I wanted to try a block approach for an upcoming demo and selected a subject of a couple sat in Green Park with Buckingham Palace and the crowds in the background. I set about transporting them over the hills and far away to somewhere more rustic. Call it a feel-good picture: a paean for the past summer. As I worked away at it it reminded me of those old railway posters they used to have. Maybe they could use it for HS2 if it ever restarts – I wouldnt charge them much…
Some more images from recent life sessions. I have cut down my attendance to these lately as I feel am getting into a bit of a rut- though the sessions always test your observational skills and the restricted timeline pushes your workrate.
I have intended to use a few of the sketches at home to develop some fresh approaches. Not much progress on this at the moment.
Though I did get my old sketch books out and had a look through the other day. Every journey starts with a single step…
We went out to a bar in Liverpool the other night with some friends and enjoyed a few drinks and a little music. I thought that I would paint the scene and here is the first go. I may yet make some of the background colour more definite as it looks like a yellow mist is descending as it did after the fourth bottle of wine.
I was in Green Park in London last Saturday. We had just come out of the Royal Academy after seeing the summer exhibition and were walking through the park to the Mall. Most people were sitting in the sun but this group had pulled their deck chairs into the shade and were in deep debate. I might have another go at the grass by the deck chair. As I look at it now, writing this, I feel it could do with a bit better finish, but I do like the overall feel to it.
I’ve been staying away from life drawing of late. It started after coming back from holiday and then through putting on my solo exhibition and just continued. I am certainly underwhelmed by the lack of thought applied by the people who run them. which results in stiff poses and poor lighting and demotivates me further. But this week I took a deep breath and launched myself into a couple of sessions. I’m not sure how long this will last.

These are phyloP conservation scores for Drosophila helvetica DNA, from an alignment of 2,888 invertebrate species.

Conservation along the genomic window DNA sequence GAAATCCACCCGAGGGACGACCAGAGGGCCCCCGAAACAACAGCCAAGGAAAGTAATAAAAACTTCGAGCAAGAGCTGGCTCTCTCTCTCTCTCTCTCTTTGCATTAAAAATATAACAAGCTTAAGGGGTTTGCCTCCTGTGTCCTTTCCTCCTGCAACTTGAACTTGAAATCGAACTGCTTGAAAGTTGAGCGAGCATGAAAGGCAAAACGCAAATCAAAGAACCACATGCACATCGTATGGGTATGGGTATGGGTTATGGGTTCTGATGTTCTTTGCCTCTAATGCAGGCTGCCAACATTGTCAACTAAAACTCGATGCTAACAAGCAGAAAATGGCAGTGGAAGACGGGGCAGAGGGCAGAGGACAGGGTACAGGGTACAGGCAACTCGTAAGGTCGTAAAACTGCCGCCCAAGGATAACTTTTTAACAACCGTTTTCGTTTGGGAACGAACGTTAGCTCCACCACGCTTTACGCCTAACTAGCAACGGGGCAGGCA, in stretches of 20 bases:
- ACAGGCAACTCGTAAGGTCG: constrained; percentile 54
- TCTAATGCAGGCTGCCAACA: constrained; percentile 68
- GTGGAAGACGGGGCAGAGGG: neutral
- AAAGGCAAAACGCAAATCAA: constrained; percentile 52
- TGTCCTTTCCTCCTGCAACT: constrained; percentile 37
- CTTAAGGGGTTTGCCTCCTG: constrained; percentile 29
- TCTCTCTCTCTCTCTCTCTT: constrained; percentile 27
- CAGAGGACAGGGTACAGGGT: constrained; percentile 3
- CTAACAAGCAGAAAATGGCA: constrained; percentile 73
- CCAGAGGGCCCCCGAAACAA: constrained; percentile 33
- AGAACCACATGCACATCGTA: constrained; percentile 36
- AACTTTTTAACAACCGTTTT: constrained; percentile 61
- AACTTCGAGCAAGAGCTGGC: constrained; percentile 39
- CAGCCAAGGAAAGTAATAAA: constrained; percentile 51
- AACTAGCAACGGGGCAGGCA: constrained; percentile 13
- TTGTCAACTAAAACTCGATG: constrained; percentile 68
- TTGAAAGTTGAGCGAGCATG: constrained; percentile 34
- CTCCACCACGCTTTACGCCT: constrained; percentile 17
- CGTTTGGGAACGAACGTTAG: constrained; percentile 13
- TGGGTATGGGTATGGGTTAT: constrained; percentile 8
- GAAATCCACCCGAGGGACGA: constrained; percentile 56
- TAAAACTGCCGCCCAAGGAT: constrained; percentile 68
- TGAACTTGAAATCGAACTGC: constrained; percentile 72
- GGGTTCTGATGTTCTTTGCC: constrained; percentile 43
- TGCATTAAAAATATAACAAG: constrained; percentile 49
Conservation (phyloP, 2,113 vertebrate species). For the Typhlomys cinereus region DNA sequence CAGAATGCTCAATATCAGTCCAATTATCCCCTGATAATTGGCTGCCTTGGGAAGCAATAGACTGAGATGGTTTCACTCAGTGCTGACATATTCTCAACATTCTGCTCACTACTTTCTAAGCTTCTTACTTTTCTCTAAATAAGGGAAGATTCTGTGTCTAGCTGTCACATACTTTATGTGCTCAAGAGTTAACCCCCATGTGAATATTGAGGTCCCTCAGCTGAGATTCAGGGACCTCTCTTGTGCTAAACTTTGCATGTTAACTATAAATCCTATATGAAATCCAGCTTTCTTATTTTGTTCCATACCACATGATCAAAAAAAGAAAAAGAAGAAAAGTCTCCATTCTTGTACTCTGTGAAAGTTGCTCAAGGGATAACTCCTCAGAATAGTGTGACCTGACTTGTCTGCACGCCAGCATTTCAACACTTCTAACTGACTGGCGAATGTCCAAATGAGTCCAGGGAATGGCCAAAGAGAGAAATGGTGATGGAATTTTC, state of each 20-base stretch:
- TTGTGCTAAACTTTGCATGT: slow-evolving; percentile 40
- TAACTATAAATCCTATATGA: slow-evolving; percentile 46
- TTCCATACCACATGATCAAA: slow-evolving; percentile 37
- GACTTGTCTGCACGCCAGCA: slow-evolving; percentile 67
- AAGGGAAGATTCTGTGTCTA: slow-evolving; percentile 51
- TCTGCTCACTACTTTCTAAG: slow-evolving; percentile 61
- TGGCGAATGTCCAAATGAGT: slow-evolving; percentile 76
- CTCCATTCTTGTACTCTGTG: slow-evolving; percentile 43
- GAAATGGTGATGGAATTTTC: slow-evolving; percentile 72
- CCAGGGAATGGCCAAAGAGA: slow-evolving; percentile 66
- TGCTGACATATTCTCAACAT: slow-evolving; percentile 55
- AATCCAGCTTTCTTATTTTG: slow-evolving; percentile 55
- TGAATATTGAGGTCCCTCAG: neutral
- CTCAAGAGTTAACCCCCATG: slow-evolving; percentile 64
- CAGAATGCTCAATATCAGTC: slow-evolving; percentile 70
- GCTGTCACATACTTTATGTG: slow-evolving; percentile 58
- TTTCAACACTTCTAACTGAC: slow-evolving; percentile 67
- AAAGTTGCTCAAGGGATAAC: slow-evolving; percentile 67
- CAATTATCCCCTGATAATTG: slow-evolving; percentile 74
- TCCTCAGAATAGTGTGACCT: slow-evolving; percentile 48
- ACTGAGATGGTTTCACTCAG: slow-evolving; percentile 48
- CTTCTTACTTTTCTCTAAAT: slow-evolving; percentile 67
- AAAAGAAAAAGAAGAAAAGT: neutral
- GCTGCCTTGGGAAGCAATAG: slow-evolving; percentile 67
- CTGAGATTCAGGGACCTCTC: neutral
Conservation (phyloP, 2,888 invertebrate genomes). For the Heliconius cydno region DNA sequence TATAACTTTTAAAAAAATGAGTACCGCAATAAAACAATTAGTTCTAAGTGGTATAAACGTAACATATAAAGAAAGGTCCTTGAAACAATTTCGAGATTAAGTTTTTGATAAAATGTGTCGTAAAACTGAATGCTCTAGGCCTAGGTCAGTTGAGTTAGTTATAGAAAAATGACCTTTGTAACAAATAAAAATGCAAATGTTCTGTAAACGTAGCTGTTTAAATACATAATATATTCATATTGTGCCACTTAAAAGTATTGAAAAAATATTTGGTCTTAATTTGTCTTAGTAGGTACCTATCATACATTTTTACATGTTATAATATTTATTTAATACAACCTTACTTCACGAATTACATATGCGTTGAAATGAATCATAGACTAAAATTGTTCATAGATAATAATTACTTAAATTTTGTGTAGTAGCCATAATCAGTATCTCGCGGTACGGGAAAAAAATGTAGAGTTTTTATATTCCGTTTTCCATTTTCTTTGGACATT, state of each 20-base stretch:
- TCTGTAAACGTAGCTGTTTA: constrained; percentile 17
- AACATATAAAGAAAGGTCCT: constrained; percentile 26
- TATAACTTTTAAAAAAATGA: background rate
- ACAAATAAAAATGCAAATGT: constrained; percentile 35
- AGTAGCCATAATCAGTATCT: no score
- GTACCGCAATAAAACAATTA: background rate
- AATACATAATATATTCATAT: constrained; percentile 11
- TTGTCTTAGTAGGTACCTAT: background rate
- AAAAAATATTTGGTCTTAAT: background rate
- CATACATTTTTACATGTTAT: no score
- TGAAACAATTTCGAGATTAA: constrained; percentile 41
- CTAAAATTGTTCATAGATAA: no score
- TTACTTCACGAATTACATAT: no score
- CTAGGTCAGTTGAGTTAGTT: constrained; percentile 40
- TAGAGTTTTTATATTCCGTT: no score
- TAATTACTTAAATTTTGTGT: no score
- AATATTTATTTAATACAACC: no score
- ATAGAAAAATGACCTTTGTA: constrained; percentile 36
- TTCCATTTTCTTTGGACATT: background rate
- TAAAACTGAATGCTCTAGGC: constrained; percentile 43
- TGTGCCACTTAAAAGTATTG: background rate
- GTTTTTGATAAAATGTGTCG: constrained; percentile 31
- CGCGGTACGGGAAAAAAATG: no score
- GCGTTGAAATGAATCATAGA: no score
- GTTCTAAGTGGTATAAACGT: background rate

The above model got so relaxed that she nodded off – so I started adding watery effects.
I mentioned a visit to Wells in my last blog and I was well impressed with the town. I also loved these two, sitting outside a cafe in the town centre like a pair of bookends, each watching the world go by.
I decided to tackle the scene in pastel. However, the amount of detail I included reduced the opportunities to dwell on facial expressions and despite opting for a tight colour range now feel I may have been a victim of it. I find small details with pastel quite tricky – but then, that’s the point, I suppose – the challenge.
I initially had a notion of this painting from a side view incorporating the steam from the soup against a dark background. Looking for suitable images to use I came across one of my dad, but a frontal view. Unfortunately he was wearing a hat and had no shirt which was a step too far for me, so I changed that, and added a book.
The real problem came in filling the 50x65cm sheet. I rescoped the head a couple of times, to try to ensure that sheet was filled, but despite all this I only managed 2/3 of the paper and with all the chopping and changing I lost the likeness – well, it’s a bit like him, but I’ve done better – perhaps a candidate for another attempt.
Compared to that the reworking of the Cambodian woman (an image I posted a couple of weeks ago as a smaller sketch) came out so much easier on this larger format – perhaps there was more to squeeze in so I was struggling to include rather than fill it out.
I might do a bit of tweaking to this yet, but in the main I am happy with it. Perhaps this larger format allows more detail and nuance giving it, for me, more authority.